Section 106 of the National Historic Preservation Act

Laws and regulations such as Section 106 of the National Historic Preservation Act and the State of New Hampshire’s RSA 227-C guide federal and state project development towards avoiding adverse impacts to significant cultural resources in the Granite State.

The National Historic Preservation Act of 1966, as amended, was passed primarily to acknowledge the importance of protecting our nation's heritage from federal development and was the triumph of more than a century of struggle by a grassroots movement of committed preservationists.

Some key elements from the Act:

  • Sets the federal policy for preserving our nation's heritage
  • Establishes a federal-state and federal-tribal partnership
  • Establishes the National Register of Historic Places and National Historic Landmarks Programs
  • Mandates the selection of qualified State Historic Preservation Officers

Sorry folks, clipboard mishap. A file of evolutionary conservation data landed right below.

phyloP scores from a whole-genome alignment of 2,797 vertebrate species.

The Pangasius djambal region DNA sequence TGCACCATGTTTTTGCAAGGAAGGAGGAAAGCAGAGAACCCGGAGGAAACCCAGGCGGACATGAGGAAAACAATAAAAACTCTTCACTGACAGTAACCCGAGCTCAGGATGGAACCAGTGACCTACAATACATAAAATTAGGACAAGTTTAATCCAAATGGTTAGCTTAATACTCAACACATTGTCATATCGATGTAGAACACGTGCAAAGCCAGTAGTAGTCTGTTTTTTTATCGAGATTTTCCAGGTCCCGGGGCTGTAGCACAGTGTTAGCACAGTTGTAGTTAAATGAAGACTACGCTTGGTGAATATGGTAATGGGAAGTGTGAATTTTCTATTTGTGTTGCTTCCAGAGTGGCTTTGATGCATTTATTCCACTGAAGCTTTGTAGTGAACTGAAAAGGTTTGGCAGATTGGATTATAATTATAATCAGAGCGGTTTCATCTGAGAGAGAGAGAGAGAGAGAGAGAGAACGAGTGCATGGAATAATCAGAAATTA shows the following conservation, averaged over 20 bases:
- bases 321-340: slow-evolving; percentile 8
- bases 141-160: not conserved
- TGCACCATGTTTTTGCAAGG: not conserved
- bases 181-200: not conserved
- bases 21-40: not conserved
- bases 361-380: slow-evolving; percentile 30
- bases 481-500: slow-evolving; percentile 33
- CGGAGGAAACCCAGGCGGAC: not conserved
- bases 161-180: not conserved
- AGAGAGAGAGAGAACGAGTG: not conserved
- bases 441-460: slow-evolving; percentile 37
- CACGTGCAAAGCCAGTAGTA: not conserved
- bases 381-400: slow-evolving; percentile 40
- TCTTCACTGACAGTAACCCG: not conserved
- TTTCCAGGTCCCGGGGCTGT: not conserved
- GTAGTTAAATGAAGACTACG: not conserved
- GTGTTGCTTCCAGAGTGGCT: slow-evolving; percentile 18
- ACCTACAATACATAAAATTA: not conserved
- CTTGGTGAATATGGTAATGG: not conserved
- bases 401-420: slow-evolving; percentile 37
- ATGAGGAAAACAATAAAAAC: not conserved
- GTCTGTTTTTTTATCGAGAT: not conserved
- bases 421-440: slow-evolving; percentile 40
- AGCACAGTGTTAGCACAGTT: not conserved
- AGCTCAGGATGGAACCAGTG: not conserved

• Establishes the Advisory Council on Historic Preservation
  • Charges Federal Agencies with responsible stewardship
  • Establishes the role of Certified Local Governments within the States

Soon after, the State of New Hampshire enacted its own legislation regarding historic preservation known as RSA 227-C. In Section 227-C:1-a, Findings and Purpose, the law states, "The general court determined that the historical, archeological, architectural, engineering, and cultural heritage of New Hampshire is one of the most important environmental assets of the state and that the rapid social and economic development of contemporary society threatens the remaining vestiges of this heritage; therefore, it is hereby declared to be public policy and in the public interest of this state to engage in a comprehensive program of historic preservation to promote the use and conservation of such property for the education, inspiration, pleasure, and enrichment of the citizens of New Hampshire."

Further, 227-C:9, Directive for Cooperation in the Protection of Historic Resources, notes that "all state agencies, departments, commissions, and institutions shall fully cooperate with the division in the location, identification, evaluation and management of historic resources, and to that end shall provide the division with appropriate information on all state licensed, assisted, or contracted projects, activities, or programs so that the division may determine the effect of such undertakings on historic resources."

The New Hampshire Division of Historical Resources works under these, and other environmental laws, as part of its regulatory review responsibilities.